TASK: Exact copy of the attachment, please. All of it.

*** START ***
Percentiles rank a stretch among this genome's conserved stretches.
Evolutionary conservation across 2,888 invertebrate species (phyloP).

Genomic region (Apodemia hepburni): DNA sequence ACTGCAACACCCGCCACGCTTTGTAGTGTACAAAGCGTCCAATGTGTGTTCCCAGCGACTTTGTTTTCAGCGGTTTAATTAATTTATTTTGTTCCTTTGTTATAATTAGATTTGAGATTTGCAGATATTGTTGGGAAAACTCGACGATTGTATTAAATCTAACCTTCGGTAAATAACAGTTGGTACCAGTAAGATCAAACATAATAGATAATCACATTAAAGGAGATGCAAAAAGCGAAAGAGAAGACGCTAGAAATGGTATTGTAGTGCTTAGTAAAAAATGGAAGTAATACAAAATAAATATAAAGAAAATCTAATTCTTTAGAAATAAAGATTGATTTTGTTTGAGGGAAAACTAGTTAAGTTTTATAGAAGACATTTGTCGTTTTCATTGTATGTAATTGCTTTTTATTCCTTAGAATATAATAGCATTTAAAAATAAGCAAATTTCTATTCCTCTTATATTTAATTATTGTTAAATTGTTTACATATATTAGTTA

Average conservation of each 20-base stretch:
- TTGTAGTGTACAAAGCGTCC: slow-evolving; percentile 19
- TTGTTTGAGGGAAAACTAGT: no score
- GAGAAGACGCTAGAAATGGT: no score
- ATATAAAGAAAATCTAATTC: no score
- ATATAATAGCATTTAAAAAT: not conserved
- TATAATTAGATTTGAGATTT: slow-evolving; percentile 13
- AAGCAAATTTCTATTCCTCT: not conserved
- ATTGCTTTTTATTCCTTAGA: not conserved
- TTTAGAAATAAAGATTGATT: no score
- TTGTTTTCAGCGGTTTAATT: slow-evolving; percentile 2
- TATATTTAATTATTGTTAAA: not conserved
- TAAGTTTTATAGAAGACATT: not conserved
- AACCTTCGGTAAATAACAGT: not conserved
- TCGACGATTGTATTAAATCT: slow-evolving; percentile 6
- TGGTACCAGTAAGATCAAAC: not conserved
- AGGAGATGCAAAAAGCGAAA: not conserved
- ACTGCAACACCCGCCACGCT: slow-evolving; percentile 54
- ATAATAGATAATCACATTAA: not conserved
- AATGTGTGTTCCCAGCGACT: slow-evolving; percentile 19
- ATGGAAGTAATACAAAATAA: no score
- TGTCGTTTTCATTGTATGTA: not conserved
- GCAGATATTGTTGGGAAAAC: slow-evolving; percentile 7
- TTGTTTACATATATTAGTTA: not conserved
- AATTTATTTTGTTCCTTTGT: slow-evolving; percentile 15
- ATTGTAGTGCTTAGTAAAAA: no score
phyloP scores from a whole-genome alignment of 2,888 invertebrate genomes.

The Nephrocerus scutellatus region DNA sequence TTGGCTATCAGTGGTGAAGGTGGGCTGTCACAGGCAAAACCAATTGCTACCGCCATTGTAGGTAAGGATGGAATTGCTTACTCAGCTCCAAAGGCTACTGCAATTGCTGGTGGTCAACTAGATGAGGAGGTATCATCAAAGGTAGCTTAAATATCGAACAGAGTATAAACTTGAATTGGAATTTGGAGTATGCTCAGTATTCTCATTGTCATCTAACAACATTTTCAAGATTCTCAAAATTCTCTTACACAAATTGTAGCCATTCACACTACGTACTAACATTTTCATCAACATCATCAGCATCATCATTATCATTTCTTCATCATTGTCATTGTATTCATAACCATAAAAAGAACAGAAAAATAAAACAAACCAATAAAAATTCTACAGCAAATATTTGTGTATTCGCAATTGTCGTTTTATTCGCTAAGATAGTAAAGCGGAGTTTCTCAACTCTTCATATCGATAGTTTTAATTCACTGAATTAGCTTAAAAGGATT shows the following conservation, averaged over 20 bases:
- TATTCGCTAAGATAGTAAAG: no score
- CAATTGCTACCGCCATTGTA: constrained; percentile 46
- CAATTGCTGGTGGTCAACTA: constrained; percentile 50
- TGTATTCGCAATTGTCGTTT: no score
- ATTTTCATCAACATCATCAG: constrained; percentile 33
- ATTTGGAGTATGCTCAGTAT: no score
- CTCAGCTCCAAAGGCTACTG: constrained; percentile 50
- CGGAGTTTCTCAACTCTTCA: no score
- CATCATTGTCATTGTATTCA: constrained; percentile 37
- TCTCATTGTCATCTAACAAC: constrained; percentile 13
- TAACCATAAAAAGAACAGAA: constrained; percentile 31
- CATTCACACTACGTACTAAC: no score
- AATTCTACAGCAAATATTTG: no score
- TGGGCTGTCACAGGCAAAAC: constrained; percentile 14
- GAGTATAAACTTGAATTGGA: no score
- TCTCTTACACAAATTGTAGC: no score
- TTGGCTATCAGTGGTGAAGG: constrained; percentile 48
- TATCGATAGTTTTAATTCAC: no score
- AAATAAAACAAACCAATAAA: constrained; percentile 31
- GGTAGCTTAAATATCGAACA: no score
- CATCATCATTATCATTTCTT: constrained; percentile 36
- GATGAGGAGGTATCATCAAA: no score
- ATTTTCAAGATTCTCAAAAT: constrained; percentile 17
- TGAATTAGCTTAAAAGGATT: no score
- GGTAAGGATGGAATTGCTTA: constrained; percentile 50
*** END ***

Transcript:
Percentiles rank a stretch among this genome's conserved stretches.
Evolutionary conservation across 2,888 invertebrate species (phyloP).

Genomic region (Apodemia hepburni): DNA sequence ACTGCAACACCCGCCACGCTTTGTAGTGTACAAAGCGTCCAATGTGTGTTCCCAGCGACTTTGTTTTCAGCGGTTTAATTAATTTATTTTGTTCCTTTGTTATAATTAGATTTGAGATTTGCAGATATTGTTGGGAAAACTCGACGATTGTATTAAATCTAACCTTCGGTAAATAACAGTTGGTACCAGTAAGATCAAACATAATAGATAATCACATTAAAGGAGATGCAAAAAGCGAAAGAGAAGACGCTAGAAATGGTATTGTAGTGCTTAGTAAAAAATGGAAGTAATACAAAATAAATATAAAGAAAATCTAATTCTTTAGAAATAAAGATTGATTTTGTTTGAGGGAAAACTAGTTAAGTTTTATAGAAGACATTTGTCGTTTTCATTGTATGTAATTGCTTTTTATTCCTTAGAATATAATAGCATTTAAAAATAAGCAAATTTCTATTCCTCTTATATTTAATTATTGTTAAATTGTTTACATATATTAGTTA

Average conservation of each 20-base stretch:
- TTGTAGTGTACAAAGCGTCC: slow-evolving; percentile 19
- TTGTTTGAGGGAAAACTAGT: no score
- GAGAAGACGCTAGAAATGGT: no score
- ATATAAAGAAAATCTAATTC: no score
- ATATAATAGCATTTAAAAAT: not conserved
- TATAATTAGATTTGAGATTT: slow-evolving; percentile 13
- AAGCAAATTTCTATTCCTCT: not conserved
- ATTGCTTTTTATTCCTTAGA: not conserved
- TTTAGAAATAAAGATTGATT: no score
- TTGTTTTCAGCGGTTTAATT: slow-evolving; percentile 2
- TATATTTAATTATTGTTAAA: not conserved
- TAAGTTTTATAGAAGACATT: not conserved
- AACCTTCGGTAAATAACAGT: not conserved
- TCGACGATTGTATTAAATCT: slow-evolving; percentile 6
- TGGTACCAGTAAGATCAAAC: not conserved
- AGGAGATGCAAAAAGCGAAA: not conserved
- ACTGCAACACCCGCCACGCT: slow-evolving; percentile 54
- ATAATAGATAATCACATTAA: not conserved
- AATGTGTGTTCCCAGCGACT: slow-evolving; percentile 19
- ATGGAAGTAATACAAAATAA: no score
- TGTCGTTTTCATTGTATGTA: not conserved
- GCAGATATTGTTGGGAAAAC: slow-evolving; percentile 7
- TTGTTTACATATATTAGTTA: not conserved
- AATTTATTTTGTTCCTTTGT: slow-evolving; percentile 15
- ATTGTAGTGCTTAGTAAAAA: no score
phyloP scores from a whole-genome alignment of 2,888 invertebrate genomes.

The Nephrocerus scutellatus region DNA sequence TTGGCTATCAGTGGTGAAGGTGGGCTGTCACAGGCAAAACCAATTGCTACCGCCATTGTAGGTAAGGATGGAATTGCTTACTCAGCTCCAAAGGCTACTGCAATTGCTGGTGGTCAACTAGATGAGGAGGTATCATCAAAGGTAGCTTAAATATCGAACAGAGTATAAACTTGAATTGGAATTTGGAGTATGCTCAGTATTCTCATTGTCATCTAACAACATTTTCAAGATTCTCAAAATTCTCTTACACAAATTGTAGCCATTCACACTACGTACTAACATTTTCATCAACATCATCAGCATCATCATTATCATTTCTTCATCATTGTCATTGTATTCATAACCATAAAAAGAACAGAAAAATAAAACAAACCAATAAAAATTCTACAGCAAATATTTGTGTATTCGCAATTGTCGTTTTATTCGCTAAGATAGTAAAGCGGAGTTTCTCAACTCTTCATATCGATAGTTTTAATTCACTGAATTAGCTTAAAAGGATT shows the following conservation, averaged over 20 bases:
- TATTCGCTAAGATAGTAAAG: no score
- CAATTGCTACCGCCATTGTA: constrained; percentile 46
- CAATTGCTGGTGGTCAACTA: constrained; percentile 50
- TGTATTCGCAATTGTCGTTT: no score
- ATTTTCATCAACATCATCAG: constrained; percentile 33
- ATTTGGAGTATGCTCAGTAT: no score
- CTCAGCTCCAAAGGCTACTG: constrained; percentile 50
- CGGAGTTTCTCAACTCTTCA: no score
- CATCATTGTCATTGTATTCA: constrained; percentile 37
- TCTCATTGTCATCTAACAAC: constrained; percentile 13
- TAACCATAAAAAGAACAGAA: constrained; percentile 31
- CATTCACACTACGTACTAAC: no score
- AATTCTACAGCAAATATTTG: no score
- TGGGCTGTCACAGGCAAAAC: constrained; percentile 14
- GAGTATAAACTTGAATTGGA: no score
- TCTCTTACACAAATTGTAGC: no score
- TTGGCTATCAGTGGTGAAGG: constrained; percentile 48
- TATCGATAGTTTTAATTCAC: no score
- AAATAAAACAAACCAATAAA: constrained; percentile 31
- GGTAGCTTAAATATCGAACA: no score
- CATCATCATTATCATTTCTT: constrained; percentile 36
- GATGAGGAGGTATCATCAAA: no score
- ATTTTCAAGATTCTCAAAAT: constrained; percentile 17
- TGAATTAGCTTAAAAGGATT: no score
- GGTAAGGATGGAATTGCTTA: constrained; percentile 50